Categories: Schenectady County
Christmas will soon dissipate into a distant memory, but the holiday shopping lines have yet to cease.
Best Buy in Crossgates Mall, which normally has only two lines for returns, opened six on Sunday, and the lines still stretched throughout the store.
According to Zach Catel, the sales operator at Best Buy, these lines are a good sign for increasing inventory for post-holiday promotions, sale and clearance events.
“We take returns into account when we order inventory,” Catel said. “But there are always certain things that fly off the shelves even after the holidays.”
Lexi Cuomo, 19, of Waterford, was at the mall on Sunday returning a pair of dark brown UGG boots for a tan pair — the color she really wanted — and a shirt that was too big.
“It’s easier just to come today and get the returns done,” Cuomo said. “That way I can spend the rest of my break from school relaxing.”
She also said her sisters needed to return some gifts but didn’t feel like braving the crowds.
Cuomo didn’t need to return any high-tech gadgets; clothes were the number one item on her Christmas list. But other shoppers flocked to the Apple Store and Best Buy to swap DVDs for video games and trade in gift cards for digital cameras and iPods.
Catel said that Kindles, Nooks and Toshiba laptops were hard to keep in stock this year, but a new shipment expected on Sunday should replenish everything in time for after-Christmas sales.
Best Buy, like many stores, ordered what the Retail Industry Leaders Association deems a “safe” amount of merchandise this year. In 2008, an excess of merchandise led to deep discounts and decreased profit margins, while 2009 brought stingy ordering and too many pre-Christmas sellouts. This year, retailers seem to have struck a balance — ordering enough to ensure competitive sale prices and large profit margins.
The Target store in Niskayuna had 35 people lined up outside when the doors opened at 7 a.m. Sunday morning, according to store Team Leader Mark Lemmerman.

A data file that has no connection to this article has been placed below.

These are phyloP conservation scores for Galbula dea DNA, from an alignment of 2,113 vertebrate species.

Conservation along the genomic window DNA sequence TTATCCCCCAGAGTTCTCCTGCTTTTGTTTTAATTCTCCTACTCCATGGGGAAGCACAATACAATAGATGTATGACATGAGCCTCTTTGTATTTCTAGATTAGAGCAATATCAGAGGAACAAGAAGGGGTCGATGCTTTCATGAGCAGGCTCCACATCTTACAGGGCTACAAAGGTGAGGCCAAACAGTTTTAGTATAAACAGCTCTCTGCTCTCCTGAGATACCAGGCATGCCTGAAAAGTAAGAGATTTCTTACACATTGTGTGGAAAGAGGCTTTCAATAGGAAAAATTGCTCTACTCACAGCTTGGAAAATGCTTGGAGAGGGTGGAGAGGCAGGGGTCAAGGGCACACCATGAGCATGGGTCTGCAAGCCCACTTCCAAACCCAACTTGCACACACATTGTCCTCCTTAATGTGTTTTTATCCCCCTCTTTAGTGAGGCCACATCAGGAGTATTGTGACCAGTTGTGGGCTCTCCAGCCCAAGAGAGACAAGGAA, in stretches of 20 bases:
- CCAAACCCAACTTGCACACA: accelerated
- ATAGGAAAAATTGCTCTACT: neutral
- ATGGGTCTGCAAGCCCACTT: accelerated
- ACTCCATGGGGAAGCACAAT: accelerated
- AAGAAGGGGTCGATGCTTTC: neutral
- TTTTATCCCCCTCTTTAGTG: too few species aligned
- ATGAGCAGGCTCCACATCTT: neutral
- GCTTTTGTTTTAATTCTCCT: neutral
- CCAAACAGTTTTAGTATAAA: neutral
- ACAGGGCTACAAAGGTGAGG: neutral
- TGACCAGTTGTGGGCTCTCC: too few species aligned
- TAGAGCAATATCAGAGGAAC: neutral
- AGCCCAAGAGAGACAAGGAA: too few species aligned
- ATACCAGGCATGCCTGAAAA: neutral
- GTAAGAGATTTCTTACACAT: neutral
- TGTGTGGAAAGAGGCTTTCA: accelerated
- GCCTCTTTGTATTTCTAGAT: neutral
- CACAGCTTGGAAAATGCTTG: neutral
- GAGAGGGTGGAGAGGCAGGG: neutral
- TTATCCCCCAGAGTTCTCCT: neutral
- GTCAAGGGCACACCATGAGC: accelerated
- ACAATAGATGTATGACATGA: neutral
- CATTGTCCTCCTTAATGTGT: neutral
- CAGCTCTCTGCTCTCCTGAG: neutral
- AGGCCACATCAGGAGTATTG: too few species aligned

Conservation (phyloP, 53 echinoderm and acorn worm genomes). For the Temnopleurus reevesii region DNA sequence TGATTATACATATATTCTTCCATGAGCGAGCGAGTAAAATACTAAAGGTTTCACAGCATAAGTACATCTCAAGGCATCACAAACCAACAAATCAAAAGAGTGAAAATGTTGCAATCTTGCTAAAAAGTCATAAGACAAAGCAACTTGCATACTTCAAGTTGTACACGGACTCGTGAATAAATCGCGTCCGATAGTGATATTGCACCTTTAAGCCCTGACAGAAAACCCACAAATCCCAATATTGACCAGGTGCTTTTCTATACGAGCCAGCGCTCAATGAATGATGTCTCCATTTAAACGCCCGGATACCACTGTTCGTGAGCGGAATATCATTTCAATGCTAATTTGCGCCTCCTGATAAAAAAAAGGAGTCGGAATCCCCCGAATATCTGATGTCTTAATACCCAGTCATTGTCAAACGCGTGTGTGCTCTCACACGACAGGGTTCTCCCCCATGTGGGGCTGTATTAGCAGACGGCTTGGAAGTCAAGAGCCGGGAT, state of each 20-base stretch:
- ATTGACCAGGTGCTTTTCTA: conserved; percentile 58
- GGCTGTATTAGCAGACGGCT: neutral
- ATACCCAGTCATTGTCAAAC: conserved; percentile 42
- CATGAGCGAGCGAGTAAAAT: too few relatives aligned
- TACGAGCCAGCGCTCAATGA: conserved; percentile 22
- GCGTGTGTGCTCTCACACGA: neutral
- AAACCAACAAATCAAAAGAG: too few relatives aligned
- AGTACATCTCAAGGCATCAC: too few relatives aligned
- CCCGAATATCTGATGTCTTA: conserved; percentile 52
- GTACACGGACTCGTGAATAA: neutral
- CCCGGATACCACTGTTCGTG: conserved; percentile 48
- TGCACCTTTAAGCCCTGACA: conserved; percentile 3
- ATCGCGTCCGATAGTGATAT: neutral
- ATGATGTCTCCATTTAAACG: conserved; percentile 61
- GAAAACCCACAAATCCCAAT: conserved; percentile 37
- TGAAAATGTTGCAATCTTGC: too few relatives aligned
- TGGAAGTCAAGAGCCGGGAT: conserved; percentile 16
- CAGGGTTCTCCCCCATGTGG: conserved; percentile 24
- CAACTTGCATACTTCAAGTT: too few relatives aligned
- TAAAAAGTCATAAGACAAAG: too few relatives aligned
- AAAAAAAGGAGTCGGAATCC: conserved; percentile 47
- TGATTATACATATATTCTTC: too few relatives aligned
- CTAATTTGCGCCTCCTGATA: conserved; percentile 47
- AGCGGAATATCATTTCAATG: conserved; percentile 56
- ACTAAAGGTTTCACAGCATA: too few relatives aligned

“It’s been a brisk and swift day,” Lemmerman said. “But it’s exactly what was expected. Lots of returns on toys and electronics, which were our biggest holiday sellers.”
Lemmerman said that one unexpected characteristic of Sunday was that more people bought discounted holiday decorations than in previous years.
“Generally, the holiday decorations don’t start aggressively selling until the week after Christmas, and we burned through a lot of them today,” Lemmerman said.
Employees at the Glenville Walmart said that sales seemed to have increased from the number of customers they helped, but managers couldn’t be reached for comment — they were all at the registers assisting with returns.
Sales have been up this year. According to the National Retail Association, sales rose 2.3 percent to $447.1 billion, up from a mere 0.4 percent increase in 2009 and a decrease of 3.9 percent in 2008. Stores like Toys R Us and Kohl’s reported an increase in seasonal hiring this year to help facilitate the increase in sales.
While Catel couldn’t comment on the exact number of seasonal hires at the Albany Best Buy, he said that the store hired more people this season, which was particularly handy on Sunday when lines of customers were looking for new gadgets and stopping in to ask Best Buy’s Geek Squad how to use them. Lemmerman said Target increased its hiring as well.
Both Catel and Lemmerman said that things were going smoothly despite the crowds, because they prepared for the holiday rush based on predictions from last year. The Apple Store had similar thoughts, and had more employees scheduled to work on Sunday than on Black Friday or Super Saturday.
“I’ve never seen the store this busy, not even on Black Friday,” Best Buy’s Catel said. “It’s been crazy in here, but we were prepared.”